John Stuart Mill’s Understanding of Liberalism and What is Liberalism?June 27, 2021
The 19th century liberals, who were not bothered by the fact that the rights they defended were being used by a small minority, came to their senses in the face of intense criticism from the poor masses and gave up their strict adherence to the “Laissez faire” policies.
The result has been the formation of a “contemporary liberal” ideology close to the democratic, social welfare liberalism of the 20th century. Indeed, between the 1870s and the 1930s, two major liberal strategies—social liberalism and neoclassical liberalism— emerged to cope with the changing conditions of modern societies. In this sense, it can be said that the thinker who built a bridge between 19th century classical liberalism and 20th century social welfare liberalism was John Stuart Mill, who defined liberalism broadly (Örs, 2009: 74-78). Likewise, liberals like Mill opened the door to an interpretation that would enable the concepts of social justice and welfare state in order to reduce the impact of socio-economic inequalities among individuals and to enable the individual to reach a level that would enable him to realize his own potential (Yılmaz, 2005: 576).
In this context, Mill’s work On Liberty (2009) is considered the classic text of the defense of individual freedom. For example, Skousen (2003: 134) comments on Mill’s work as follows:
Mill’s pamphlet On Freedom is considered a classic of philosophy, “the most fluid, important, and most influential expression of human individuality.” Rather than being against the state, the work is a protest against moral imposition and a rejection of Victorian traditions. On the other hand, Mill advocated tolerance, skepticism and free thought; It has taken a stand in favor of women’s right to vote, hold public office and enter all professions.”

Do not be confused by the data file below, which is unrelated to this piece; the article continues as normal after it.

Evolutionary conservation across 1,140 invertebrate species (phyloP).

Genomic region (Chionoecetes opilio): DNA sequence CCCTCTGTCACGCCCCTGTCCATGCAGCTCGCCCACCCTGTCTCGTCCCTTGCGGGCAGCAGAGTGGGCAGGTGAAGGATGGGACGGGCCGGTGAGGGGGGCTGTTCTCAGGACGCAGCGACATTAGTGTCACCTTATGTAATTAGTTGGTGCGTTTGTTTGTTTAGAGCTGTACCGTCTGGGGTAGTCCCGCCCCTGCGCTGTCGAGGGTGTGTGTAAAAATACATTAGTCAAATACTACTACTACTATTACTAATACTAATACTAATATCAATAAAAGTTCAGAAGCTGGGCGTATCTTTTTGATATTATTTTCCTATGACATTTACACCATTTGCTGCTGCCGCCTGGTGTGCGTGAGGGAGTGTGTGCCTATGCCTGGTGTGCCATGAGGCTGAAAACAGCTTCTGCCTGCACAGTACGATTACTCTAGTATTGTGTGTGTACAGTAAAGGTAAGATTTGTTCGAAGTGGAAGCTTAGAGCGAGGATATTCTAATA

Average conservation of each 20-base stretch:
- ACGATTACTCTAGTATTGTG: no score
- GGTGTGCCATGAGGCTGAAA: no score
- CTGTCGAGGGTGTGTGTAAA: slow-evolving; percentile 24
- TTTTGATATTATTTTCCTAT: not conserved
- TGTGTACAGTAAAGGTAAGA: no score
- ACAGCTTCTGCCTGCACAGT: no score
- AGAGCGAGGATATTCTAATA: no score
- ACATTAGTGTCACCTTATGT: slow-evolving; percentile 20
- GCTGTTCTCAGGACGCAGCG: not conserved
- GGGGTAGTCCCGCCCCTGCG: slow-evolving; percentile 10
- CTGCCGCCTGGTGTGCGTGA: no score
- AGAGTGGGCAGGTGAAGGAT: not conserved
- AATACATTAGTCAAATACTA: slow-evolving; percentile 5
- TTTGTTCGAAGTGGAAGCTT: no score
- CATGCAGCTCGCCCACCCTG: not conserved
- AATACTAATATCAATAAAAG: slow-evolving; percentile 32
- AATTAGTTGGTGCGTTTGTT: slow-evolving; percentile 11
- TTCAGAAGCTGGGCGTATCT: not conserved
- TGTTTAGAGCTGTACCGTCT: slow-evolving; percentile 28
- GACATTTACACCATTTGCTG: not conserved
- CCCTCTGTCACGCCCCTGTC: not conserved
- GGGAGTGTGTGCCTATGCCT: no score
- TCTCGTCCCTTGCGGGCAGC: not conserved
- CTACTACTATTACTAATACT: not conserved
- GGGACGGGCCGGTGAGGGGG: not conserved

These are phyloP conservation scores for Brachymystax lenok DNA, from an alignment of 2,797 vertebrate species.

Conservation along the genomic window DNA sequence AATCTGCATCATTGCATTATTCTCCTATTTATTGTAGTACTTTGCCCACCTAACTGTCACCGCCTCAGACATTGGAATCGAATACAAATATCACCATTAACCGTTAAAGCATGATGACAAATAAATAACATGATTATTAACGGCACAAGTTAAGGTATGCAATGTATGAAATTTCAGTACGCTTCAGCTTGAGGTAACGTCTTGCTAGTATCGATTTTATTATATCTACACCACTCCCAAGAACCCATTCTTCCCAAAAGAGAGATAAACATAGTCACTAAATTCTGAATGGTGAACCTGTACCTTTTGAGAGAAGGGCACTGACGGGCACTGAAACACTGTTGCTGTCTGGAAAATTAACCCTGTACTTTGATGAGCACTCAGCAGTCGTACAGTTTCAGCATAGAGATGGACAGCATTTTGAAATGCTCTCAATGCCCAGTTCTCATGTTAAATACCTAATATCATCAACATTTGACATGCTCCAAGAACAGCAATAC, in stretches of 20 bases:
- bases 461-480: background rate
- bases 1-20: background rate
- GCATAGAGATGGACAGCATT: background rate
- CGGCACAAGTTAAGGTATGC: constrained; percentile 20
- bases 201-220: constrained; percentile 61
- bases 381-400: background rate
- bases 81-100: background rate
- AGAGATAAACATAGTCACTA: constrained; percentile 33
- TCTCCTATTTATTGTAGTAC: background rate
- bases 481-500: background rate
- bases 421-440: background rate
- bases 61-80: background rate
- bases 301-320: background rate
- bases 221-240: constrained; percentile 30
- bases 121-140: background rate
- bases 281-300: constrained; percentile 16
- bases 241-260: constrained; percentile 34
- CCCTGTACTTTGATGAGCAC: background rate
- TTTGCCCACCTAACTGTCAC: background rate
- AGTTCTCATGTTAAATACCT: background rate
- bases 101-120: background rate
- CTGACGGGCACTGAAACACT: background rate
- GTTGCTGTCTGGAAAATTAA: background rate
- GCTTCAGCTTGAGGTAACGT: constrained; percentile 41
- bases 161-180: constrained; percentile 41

In Essay on Liberty, Mill (1972; 2009) argues that freedom of thought and expression, tolerance of dissenting opinions are essential characteristics of a rational, moral and civilized citizen, and that neither the state nor the majority of the people should interfere with the freedom of an individual who does not harm another person. It emphasizes that you have no right. According to him, when we silence an opinion, we harm both present and future generations. Mill argues that “the only freedom worthy of the name is to do our own good in our own way, provided that we do not attempt to limit the freedom of others or hinder their efforts to attain freedom”. Moreover, there is another very important difference between Mill and his contemporaries. This is the defense of women’s suffrage. While Mill says that those who enslave others will never be freed from slavery, they represent the developing libertarian tradition of human history despite everything (Örs, 2009: 79).
Mill’s liberalism differs from the views of Locke, one of the main proponents of liberalism, in many important points. Mill’s teleological liberalism is primarily a ‘gifted utilitarianism’. Mill’s liberalism is secular, without a religious base. Mill aimed to show what kind of life people should live and researched the type of society most suitable for this lifestyle. In this respect, he followed the Greek and Christian philosophers, whose starting points were reflections on nature and man’s destiny, and from whom they provided the guiding principles of their social and political ideas. Therefore, it is not surprising that liberalism remained minimalist in Mill’s hands and began to advocate a contextual view of the good life (Parekh, 2002: 52).
According to Mill, man is the highest being in the world and should lead a life in accordance with this position. His “destiny” and his “relative value as a human being” include perfecting himself, being the most “sublime” or “good thing” he can be (Mill, 1964: 116 et al.). Such a fully human life includes individuality, free will, or independence. Mill seems to use these terms either interchangeably or to denote different aspects of a common ideal. The goal is to determine one’s life for oneself, ideally in such a way that there is little left in one’s life—other than the inevitable—that one does not create or contemplate or approve of. Mill’s liberalism: making one’s own choices and making decisions; identifying his own wishes, beliefs, ideas and values and making sure that they are duly “his own”; critically examine the justifications of ancestral beliefs; includes renewing them when necessary. For, “The character of a person whose desires and impulses are not his own is only as good as that of a steam locomotive.” (Mill, 1964: 118)
Prepared by: Sociologist Ömer YILDIRIM
Source: Omer YILDIRIM’s Personal Lecture Notes. Atatürk University Sociology Department 1st Year “Introduction to Philosophy” and 2nd, 3rd, 4th Grade “History of Philosophy” Lecture Notes (Ömer YILDIRIM); Open Education Philosophy Textbook; EUL Journal of Social Sciences (VI-I) EUL Journal of Social Sciences